2009 – Double Blind Clinical Trial of High Dose Thiamin prevents Diabetic nephropathy, reduces proteinuria.
300 mg thiamin per day in diabetics produced regression of micro-albuminuria (early diabetic renal disease)
6) Diabetologia. 2009 Feb;52(2):208-12. Epub 2008 Dec 5.
High-dose thiamine therapy for patients with type 2 diabetes and microalbuminuria: a randomised, double-blind placebo-controlled pilot study.
Rabbani N, Alam SS, Riaz S, Larkin JR, Akhtar MW, Shafi T, Thornalley PJ.
Source Clinical Sciences Research Institute, Warwick Medical School, University of Warwick, University Hospital, Clifford Bridge Road, Coventry CV2 2DX, UK.
Abstract AIMS/HYPOTHESIS: High-dose supplements of thiamine prevent the development of microalbuminuria in experimental diabetes. The aim of this pilot study was to assess whether oral supplements of thiamine could reverse microalbuminuria in patients with type 2 diabetes.
METHODS: Type 2 diabetic patients (21 male, 19 female) with microalbuminuria were recruited at the Diabetes Clinic, Sheikh Zayed Hospital, Lahore, Pakistan, and randomised to placebo and treatment arms. Randomisation was by central office in sequentially numbered opaque, sealed envelopes. Participants, caregivers and those assessing the outcomes were blinded to group assignment. Patients were given 3 x 100 mg capsules of thiamine or placebo per day for 3 months with a 2 month follow-up washout period. The primary endpoint was change in urinary albumin excretion (UAE). Other markers of renal and vascular dysfunction and plasma concentrations of thiamine were determined.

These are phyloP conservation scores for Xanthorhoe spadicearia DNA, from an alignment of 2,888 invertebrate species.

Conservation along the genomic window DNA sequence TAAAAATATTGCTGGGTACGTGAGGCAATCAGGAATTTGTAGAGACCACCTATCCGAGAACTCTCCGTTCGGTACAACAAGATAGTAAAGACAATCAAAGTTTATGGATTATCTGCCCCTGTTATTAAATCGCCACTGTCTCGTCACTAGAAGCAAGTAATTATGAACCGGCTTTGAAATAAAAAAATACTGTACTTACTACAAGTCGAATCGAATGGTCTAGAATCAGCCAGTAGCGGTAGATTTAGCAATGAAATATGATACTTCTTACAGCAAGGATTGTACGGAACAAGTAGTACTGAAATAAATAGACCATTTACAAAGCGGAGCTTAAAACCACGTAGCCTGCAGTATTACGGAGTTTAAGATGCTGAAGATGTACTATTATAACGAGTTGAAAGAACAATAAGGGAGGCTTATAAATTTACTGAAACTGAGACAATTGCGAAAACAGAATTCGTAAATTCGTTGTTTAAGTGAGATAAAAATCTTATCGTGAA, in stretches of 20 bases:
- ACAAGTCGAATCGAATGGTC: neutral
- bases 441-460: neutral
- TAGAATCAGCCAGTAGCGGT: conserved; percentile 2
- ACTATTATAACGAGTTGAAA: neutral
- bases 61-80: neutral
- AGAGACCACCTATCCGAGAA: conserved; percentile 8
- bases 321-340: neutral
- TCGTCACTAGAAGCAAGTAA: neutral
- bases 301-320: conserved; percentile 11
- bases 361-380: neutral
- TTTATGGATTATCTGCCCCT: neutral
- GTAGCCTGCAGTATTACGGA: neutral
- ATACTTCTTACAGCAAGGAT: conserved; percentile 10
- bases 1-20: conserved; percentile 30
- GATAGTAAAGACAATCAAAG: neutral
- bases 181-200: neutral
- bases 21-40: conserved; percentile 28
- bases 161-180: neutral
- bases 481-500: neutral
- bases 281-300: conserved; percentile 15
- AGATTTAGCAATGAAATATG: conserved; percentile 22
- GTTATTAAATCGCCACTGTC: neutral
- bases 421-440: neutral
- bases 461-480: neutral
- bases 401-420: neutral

RESULTS: UAE was decreased in patients receiving thiamine therapy for 3 months with respect to baseline (median -17.7 mg/24 h; p < 0.001, n = 20). There was no significant decrease in UAE in patients receiving placebo after 3 months of therapy (n = 20). UAE was significantly lower in patients who had received thiamine therapy compared with those who had received placebo (30.1 vs 35.5 mg/24 h, p < 0.01) but not at baseline. UAE continued to decrease in the 2 month washout period in both groups, but not significantly. There was no effect of thiamine treatment on glycaemic control, dyslipidaemia or BP. There were no adverse effects of therapy.
CONCLUSIONS/INTERPRETATION: In this pilot study, high-dose thiamine therapy produced a regression of UAE in type 2 diabetic patients with microalbuminuria. Thiamine supplements at high dose may provide improved therapy for early-stage diabetic nephropathy.
Diabetes Care. 2010 Jul;33(7):1598-601. Epub 2010 Apr 22.
A double-blind, randomized, placebo-controlled clinical trial on benfotiamine treatment in patients with diabetic nephropathy. Alkhalaf A, Klooster A, van Oeveren W, Achenbach U, Kleefstra N, Slingerland RJ, Mijnhout GS, Bilo HJ, Gans RO, Navis GJ, Bakker SJ.
Source Department of Internal Medicine, University Medical Center Groningen, Groningen, the Netherlands
2005- Thiamine Prevents complications of Diabetes
Curr Diabetes Rev. 2005 Aug;1(3):287-98.
The potential role of thiamine (vitamin B1) in diabetic complications.
Thornalley PJ. Department of Biological Sciences, University of Essex, Central Campus, Wivenhoe Park, Colchester, Essex CO4 3SQ, United Kingdom.
Accumulation of triosephosphates arising from high cytosolic glucose concentrations in hyperglycemia is one likely or potential trigger for biochemical dysfunction leading to the development of diabetic complications. This may be prevented by disposal of excess triosephosphates via the reductive pentosephosphate pathway. This pathway is impaired in experimental and clinical diabetes by mild thiamine deficiency.